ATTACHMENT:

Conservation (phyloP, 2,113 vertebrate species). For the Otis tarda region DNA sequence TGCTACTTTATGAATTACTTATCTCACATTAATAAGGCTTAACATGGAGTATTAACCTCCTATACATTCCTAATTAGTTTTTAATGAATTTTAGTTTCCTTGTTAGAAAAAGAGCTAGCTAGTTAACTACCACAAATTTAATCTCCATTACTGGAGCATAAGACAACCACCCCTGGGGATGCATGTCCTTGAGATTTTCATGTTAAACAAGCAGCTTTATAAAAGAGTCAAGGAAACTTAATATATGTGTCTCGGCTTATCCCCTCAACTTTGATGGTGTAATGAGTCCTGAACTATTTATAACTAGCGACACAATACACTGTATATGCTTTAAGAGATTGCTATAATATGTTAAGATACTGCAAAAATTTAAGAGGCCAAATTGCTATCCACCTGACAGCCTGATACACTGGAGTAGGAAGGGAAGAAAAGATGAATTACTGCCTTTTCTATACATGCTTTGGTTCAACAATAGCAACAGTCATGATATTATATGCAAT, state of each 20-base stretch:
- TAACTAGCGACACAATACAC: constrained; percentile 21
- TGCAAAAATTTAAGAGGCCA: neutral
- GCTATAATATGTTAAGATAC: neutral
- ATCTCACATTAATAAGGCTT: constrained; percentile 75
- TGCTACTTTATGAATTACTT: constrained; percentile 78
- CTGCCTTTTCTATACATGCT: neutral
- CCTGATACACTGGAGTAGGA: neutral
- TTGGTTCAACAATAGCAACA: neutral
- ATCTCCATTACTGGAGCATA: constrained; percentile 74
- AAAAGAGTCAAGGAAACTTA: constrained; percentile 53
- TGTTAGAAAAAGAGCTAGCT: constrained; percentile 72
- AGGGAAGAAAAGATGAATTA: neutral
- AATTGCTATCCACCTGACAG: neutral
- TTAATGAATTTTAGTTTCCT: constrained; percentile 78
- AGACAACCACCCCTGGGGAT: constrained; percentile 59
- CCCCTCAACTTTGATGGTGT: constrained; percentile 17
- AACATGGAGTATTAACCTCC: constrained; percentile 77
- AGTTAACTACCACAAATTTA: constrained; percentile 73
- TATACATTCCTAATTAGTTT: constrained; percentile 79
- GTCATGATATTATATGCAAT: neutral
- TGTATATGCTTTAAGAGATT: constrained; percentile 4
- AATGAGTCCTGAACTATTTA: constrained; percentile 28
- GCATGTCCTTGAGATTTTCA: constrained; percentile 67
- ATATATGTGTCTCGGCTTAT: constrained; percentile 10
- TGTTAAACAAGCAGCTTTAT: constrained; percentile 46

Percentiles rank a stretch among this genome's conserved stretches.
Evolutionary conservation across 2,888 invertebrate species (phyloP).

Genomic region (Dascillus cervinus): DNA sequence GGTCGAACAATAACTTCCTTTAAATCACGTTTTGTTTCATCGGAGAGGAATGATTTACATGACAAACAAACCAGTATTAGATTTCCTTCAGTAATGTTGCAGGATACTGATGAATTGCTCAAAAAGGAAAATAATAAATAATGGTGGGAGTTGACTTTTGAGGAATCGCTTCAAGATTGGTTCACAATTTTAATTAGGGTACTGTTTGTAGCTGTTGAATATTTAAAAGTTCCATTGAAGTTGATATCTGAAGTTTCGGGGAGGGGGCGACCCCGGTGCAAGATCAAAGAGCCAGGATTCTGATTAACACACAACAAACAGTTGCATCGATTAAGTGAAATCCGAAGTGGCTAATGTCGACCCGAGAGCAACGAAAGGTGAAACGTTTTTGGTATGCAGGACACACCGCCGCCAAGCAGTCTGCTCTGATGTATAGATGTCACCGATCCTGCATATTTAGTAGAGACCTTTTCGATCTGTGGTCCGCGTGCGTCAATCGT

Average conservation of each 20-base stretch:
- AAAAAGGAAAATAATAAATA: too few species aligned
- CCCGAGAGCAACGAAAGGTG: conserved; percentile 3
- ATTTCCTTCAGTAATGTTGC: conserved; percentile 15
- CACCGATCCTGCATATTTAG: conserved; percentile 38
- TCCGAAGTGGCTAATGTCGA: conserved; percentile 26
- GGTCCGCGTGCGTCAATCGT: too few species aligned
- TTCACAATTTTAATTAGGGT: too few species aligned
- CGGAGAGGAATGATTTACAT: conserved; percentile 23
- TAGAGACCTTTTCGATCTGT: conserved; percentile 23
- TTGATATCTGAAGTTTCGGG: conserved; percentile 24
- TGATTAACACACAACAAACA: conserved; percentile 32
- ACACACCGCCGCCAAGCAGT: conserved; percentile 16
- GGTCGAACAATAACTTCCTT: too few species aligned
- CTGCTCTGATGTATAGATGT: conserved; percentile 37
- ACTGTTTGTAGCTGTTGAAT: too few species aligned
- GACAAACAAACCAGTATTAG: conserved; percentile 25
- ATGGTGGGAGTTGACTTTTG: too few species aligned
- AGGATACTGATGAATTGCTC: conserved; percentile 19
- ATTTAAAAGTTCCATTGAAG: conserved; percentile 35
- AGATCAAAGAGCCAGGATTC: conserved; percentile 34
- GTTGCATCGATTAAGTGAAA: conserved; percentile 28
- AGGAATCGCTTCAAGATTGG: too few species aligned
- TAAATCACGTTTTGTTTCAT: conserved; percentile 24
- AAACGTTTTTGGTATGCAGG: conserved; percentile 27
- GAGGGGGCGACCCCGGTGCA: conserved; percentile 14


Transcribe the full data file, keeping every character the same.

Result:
Conservation (phyloP, 2,113 vertebrate species). For the Otis tarda region DNA sequence TGCTACTTTATGAATTACTTATCTCACATTAATAAGGCTTAACATGGAGTATTAACCTCCTATACATTCCTAATTAGTTTTTAATGAATTTTAGTTTCCTTGTTAGAAAAAGAGCTAGCTAGTTAACTACCACAAATTTAATCTCCATTACTGGAGCATAAGACAACCACCCCTGGGGATGCATGTCCTTGAGATTTTCATGTTAAACAAGCAGCTTTATAAAAGAGTCAAGGAAACTTAATATATGTGTCTCGGCTTATCCCCTCAACTTTGATGGTGTAATGAGTCCTGAACTATTTATAACTAGCGACACAATACACTGTATATGCTTTAAGAGATTGCTATAATATGTTAAGATACTGCAAAAATTTAAGAGGCCAAATTGCTATCCACCTGACAGCCTGATACACTGGAGTAGGAAGGGAAGAAAAGATGAATTACTGCCTTTTCTATACATGCTTTGGTTCAACAATAGCAACAGTCATGATATTATATGCAAT, state of each 20-base stretch:
- TAACTAGCGACACAATACAC: constrained; percentile 21
- TGCAAAAATTTAAGAGGCCA: neutral
- GCTATAATATGTTAAGATAC: neutral
- ATCTCACATTAATAAGGCTT: constrained; percentile 75
- TGCTACTTTATGAATTACTT: constrained; percentile 78
- CTGCCTTTTCTATACATGCT: neutral
- CCTGATACACTGGAGTAGGA: neutral
- TTGGTTCAACAATAGCAACA: neutral
- ATCTCCATTACTGGAGCATA: constrained; percentile 74
- AAAAGAGTCAAGGAAACTTA: constrained; percentile 53
- TGTTAGAAAAAGAGCTAGCT: constrained; percentile 72
- AGGGAAGAAAAGATGAATTA: neutral
- AATTGCTATCCACCTGACAG: neutral
- TTAATGAATTTTAGTTTCCT: constrained; percentile 78
- AGACAACCACCCCTGGGGAT: constrained; percentile 59
- CCCCTCAACTTTGATGGTGT: constrained; percentile 17
- AACATGGAGTATTAACCTCC: constrained; percentile 77
- AGTTAACTACCACAAATTTA: constrained; percentile 73
- TATACATTCCTAATTAGTTT: constrained; percentile 79
- GTCATGATATTATATGCAAT: neutral
- TGTATATGCTTTAAGAGATT: constrained; percentile 4
- AATGAGTCCTGAACTATTTA: constrained; percentile 28
- GCATGTCCTTGAGATTTTCA: constrained; percentile 67
- ATATATGTGTCTCGGCTTAT: constrained; percentile 10
- TGTTAAACAAGCAGCTTTAT: constrained; percentile 46

Percentiles rank a stretch among this genome's conserved stretches.
Evolutionary conservation across 2,888 invertebrate species (phyloP).

Genomic region (Dascillus cervinus): DNA sequence GGTCGAACAATAACTTCCTTTAAATCACGTTTTGTTTCATCGGAGAGGAATGATTTACATGACAAACAAACCAGTATTAGATTTCCTTCAGTAATGTTGCAGGATACTGATGAATTGCTCAAAAAGGAAAATAATAAATAATGGTGGGAGTTGACTTTTGAGGAATCGCTTCAAGATTGGTTCACAATTTTAATTAGGGTACTGTTTGTAGCTGTTGAATATTTAAAAGTTCCATTGAAGTTGATATCTGAAGTTTCGGGGAGGGGGCGACCCCGGTGCAAGATCAAAGAGCCAGGATTCTGATTAACACACAACAAACAGTTGCATCGATTAAGTGAAATCCGAAGTGGCTAATGTCGACCCGAGAGCAACGAAAGGTGAAACGTTTTTGGTATGCAGGACACACCGCCGCCAAGCAGTCTGCTCTGATGTATAGATGTCACCGATCCTGCATATTTAGTAGAGACCTTTTCGATCTGTGGTCCGCGTGCGTCAATCGT

Average conservation of each 20-base stretch:
- AAAAAGGAAAATAATAAATA: too few species aligned
- CCCGAGAGCAACGAAAGGTG: conserved; percentile 3
- ATTTCCTTCAGTAATGTTGC: conserved; percentile 15
- CACCGATCCTGCATATTTAG: conserved; percentile 38
- TCCGAAGTGGCTAATGTCGA: conserved; percentile 26
- GGTCCGCGTGCGTCAATCGT: too few species aligned
- TTCACAATTTTAATTAGGGT: too few species aligned
- CGGAGAGGAATGATTTACAT: conserved; percentile 23
- TAGAGACCTTTTCGATCTGT: conserved; percentile 23
- TTGATATCTGAAGTTTCGGG: conserved; percentile 24
- TGATTAACACACAACAAACA: conserved; percentile 32
- ACACACCGCCGCCAAGCAGT: conserved; percentile 16
- GGTCGAACAATAACTTCCTT: too few species aligned
- CTGCTCTGATGTATAGATGT: conserved; percentile 37
- ACTGTTTGTAGCTGTTGAAT: too few species aligned
- GACAAACAAACCAGTATTAG: conserved; percentile 25
- ATGGTGGGAGTTGACTTTTG: too few species aligned
- AGGATACTGATGAATTGCTC: conserved; percentile 19
- ATTTAAAAGTTCCATTGAAG: conserved; percentile 35
- AGATCAAAGAGCCAGGATTC: conserved; percentile 34
- GTTGCATCGATTAAGTGAAA: conserved; percentile 28
- AGGAATCGCTTCAAGATTGG: too few species aligned
- TAAATCACGTTTTGTTTCAT: conserved; percentile 24
- AAACGTTTTTGGTATGCAGG: conserved; percentile 27
- GAGGGGGCGACCCCGGTGCA: conserved; percentile 14